Reading Roundup -Mystery Novels

It's not ALL scholarly tomes around my house; I read for pleasure, too ! One of my favorite things to read for pure escapism is mystery novels. Not sure where to start ? There is a fabulous indie bookstore in Houston that specializes in mystery fiction (as well as horror, Gothic, espionage, and related topics, modern and contemporary) called Murder By the Book that stocks an extensive selection in these areas. Their knowledgeable staff are on hand to rec titles and authors to anyone who asks- online, by phone, or in person.

Here are a few of my favorite authors/series:

Sue Grafton, "A" is for Alibi, "B" is for Burglar, "C" is for Corpse, etc. Spunky female detective Kinsey Millhone  is a detective who runs her own little detective agency, lives in Santa Barbara, (fictionalized as Santa Theresa) Ca, and often winds up in compromising situations where she must use her intuition and pluck to escape. Kinsey is folksy, warm, wry, and lovably quirky, moral without being preachy, full of human foibles, supported by a cast of realistically drawn adorable friends and co-workers. This all sounds like cliched truisms, but Kinsey grows throughout the series, confronts many demons from her past, and she is never perfect. The pacing of these novels is just right (not too frantic, not too slow) and Grafton's writing style has sharpened over the years. Kinsey's ruminations are often profoundly quotable meditations on life, love, guilt, death, human relationships. Grafton's voice is heavily influenced by her own personal background and values. What separates her novels from imitators (Janet Evanovich's One for the Money, Two for the Show, etc series) is that in Evanovich's books, after you've read about three of them, you realize the plots are all the same and the characters never change or grow. The pacing is so frantic as to leave me with a headache as I realize my chest is pounding bc I have forgotten to breathe. Most importantly, I get to the point where I start to shout "Don't do it ! " or "You idiot!" as I am reading Evanovich's work, and have to stop. Grafton's books I can read over and over again; they are like zen meditations on whatever the topic of the story is. Beautifully crafted, I never get tired of them. Grafton says she will finish the alphabet...we are already at "V"....what will we do when we reach "Z"?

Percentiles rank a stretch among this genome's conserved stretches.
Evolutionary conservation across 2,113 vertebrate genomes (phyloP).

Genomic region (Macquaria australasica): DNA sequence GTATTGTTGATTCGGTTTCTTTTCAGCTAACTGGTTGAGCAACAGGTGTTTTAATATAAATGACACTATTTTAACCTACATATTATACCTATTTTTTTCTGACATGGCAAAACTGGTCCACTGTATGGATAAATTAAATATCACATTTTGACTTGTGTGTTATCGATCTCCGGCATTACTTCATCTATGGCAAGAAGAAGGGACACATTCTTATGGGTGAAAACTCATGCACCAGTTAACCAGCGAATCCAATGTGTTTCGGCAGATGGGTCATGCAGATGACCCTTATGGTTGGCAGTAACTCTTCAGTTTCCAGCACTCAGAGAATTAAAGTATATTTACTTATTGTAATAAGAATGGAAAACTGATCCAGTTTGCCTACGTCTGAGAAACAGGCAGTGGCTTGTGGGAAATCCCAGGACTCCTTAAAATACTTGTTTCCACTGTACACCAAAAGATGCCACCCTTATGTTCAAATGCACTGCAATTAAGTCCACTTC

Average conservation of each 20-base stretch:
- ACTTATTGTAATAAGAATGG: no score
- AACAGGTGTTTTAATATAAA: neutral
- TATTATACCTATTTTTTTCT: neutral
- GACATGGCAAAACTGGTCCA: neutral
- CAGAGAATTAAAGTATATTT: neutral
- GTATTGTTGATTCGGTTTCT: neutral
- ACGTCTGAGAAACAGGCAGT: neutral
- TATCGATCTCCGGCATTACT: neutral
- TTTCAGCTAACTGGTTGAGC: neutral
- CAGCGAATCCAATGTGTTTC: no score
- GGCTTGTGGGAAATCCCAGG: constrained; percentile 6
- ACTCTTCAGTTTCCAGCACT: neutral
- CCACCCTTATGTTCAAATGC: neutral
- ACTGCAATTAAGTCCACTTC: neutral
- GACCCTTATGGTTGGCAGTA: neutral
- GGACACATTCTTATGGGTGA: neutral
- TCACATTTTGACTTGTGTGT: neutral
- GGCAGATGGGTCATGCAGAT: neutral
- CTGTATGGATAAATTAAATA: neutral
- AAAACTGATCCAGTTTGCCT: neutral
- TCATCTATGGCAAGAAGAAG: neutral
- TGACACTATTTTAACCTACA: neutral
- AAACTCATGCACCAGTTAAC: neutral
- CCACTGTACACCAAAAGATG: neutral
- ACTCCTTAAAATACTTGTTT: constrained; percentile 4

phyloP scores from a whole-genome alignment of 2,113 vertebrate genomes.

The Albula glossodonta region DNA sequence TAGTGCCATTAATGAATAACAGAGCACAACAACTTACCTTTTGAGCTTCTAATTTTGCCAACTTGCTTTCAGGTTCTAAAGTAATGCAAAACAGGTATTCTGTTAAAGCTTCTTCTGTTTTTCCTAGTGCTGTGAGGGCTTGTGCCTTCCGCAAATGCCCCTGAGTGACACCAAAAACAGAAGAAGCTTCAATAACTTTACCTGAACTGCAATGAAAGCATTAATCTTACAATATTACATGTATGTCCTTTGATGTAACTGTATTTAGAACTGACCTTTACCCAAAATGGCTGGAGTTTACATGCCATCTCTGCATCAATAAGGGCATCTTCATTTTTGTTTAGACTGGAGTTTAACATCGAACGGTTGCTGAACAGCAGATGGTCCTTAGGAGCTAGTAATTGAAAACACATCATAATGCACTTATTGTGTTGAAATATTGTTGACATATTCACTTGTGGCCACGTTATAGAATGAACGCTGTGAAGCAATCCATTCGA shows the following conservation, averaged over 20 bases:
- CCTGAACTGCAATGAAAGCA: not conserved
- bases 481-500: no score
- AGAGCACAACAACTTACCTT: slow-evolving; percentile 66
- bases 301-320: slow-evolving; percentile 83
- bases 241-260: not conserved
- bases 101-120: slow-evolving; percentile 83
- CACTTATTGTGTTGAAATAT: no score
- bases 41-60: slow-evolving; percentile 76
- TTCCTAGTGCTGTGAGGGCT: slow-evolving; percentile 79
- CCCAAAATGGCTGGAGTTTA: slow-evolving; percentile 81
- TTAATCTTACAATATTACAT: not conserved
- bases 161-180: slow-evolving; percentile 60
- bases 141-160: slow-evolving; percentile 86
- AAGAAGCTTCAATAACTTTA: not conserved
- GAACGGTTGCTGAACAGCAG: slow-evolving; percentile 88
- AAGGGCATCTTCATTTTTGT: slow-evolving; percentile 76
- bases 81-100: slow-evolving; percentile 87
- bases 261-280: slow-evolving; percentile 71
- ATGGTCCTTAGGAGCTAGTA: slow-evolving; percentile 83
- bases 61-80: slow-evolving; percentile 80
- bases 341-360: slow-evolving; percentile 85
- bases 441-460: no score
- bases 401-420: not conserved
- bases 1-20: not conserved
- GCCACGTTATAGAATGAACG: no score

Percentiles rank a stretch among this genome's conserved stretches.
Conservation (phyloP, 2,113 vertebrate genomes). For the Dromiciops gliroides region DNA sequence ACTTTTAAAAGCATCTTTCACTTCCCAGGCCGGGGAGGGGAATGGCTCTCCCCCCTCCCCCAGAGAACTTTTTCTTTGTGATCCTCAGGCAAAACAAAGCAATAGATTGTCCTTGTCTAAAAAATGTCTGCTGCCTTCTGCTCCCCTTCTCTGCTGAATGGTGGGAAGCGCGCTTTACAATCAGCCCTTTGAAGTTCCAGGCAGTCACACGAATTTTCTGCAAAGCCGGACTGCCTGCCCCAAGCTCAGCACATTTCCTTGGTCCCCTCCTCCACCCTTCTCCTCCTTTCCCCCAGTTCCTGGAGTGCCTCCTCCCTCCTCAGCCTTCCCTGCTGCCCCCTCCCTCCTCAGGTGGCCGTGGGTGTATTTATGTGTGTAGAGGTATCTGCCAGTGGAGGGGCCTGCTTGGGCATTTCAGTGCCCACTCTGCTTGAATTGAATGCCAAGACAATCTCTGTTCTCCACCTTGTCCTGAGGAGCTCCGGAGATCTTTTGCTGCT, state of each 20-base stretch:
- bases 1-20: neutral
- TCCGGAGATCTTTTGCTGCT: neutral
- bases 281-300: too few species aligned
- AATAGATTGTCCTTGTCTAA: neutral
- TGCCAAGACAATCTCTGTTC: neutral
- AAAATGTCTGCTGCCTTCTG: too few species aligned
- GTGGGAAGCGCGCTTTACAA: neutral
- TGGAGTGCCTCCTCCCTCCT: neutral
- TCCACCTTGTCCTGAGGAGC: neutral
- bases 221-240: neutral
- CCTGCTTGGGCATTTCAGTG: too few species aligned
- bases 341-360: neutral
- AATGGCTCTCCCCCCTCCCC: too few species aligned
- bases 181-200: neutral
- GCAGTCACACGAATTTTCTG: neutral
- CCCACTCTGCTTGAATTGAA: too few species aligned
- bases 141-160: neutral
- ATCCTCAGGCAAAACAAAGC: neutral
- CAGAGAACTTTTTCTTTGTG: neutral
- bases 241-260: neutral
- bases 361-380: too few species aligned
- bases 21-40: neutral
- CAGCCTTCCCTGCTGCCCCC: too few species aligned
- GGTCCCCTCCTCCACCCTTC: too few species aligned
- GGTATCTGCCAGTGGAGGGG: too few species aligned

Tony Hillerman's novels, set on the Navajo Indian Reservation which straddles the Arizona/New Mexico border, feature two main detectives. He started writing about the adventures of Joe Leaphorn, a traditional older Navajo policeman, then after a few books, Hillerman switched to a new detective, the younger more modern police officer, Jim Chee. Throughout theses stories of death and mayhem that happen on "the rez", Leaphorn struggles with the death of his wife/meaning of his life, and Chee with trying to combine his spiritual heritage with modern ways in the quest for his own unique identity. The last few books often combine the two detectives each applying their individual perspectives to a case. Hillerman's research on his topics (Navajo culture, history, art, religious beliefs) earned him a special award as "friend to the Navajo People". A delightfully extreme example of "local color" style of American literature, you will long to travel there and see these places and people for yourself. Sadly, Hillerman died a few years back and no more new novels are forthcoming. But I never get tired of re-reading the ones he wrote. The earlier ones in the series are my favorites.

Elizabeth Peters and Barbara Michaels are the pen names of Barbara Mertz, who has a degree in ancient history from the University of Chicago. Her novels are filled with archaeological exploits and historical situations, are well-researched, and are a delightful, fun-filled romp that combines charming characters involved in historical or supernatural situations. Pure mind-candy of the best kind, well written and can't-put-down.
 Josephine Tey is the pen name for Elizabeth Mcintosh, a Scottish author of the 1930's, 1940's. Under this name, she only wrote six novels.  Tey has beautiful prose, character and place descriptions and is the master of psychological motivation/analysis. Two of  her books are my absolute favorites: Brat Farrar and The Daughter of Time. Brat Farrar tells the story of a long lost heir and a cold case mystery with a truly surprising twist at the end. The Daughter of Time analyzes a real life historical mystery, presented in a frame story of a detective doing some research while in the hospital. You will never read Shakespeare the same way, again.

Nevada Barr sets each story in a different national park. Her detective Anna Pigeon, is a park ranger who must investigate a variety of crimes unique to each locale. Well-written, well-researched, interesting and informative, you will learn cool interesting facts about a wide variety of our national parks. Barr picks parks that are not the "Top 10" (Grand Canyon, etc) so I truly enjoyed learning about these beautiful places I previously knew nothing about. I even managed to get hubster, not a reader in general, interested in this series.

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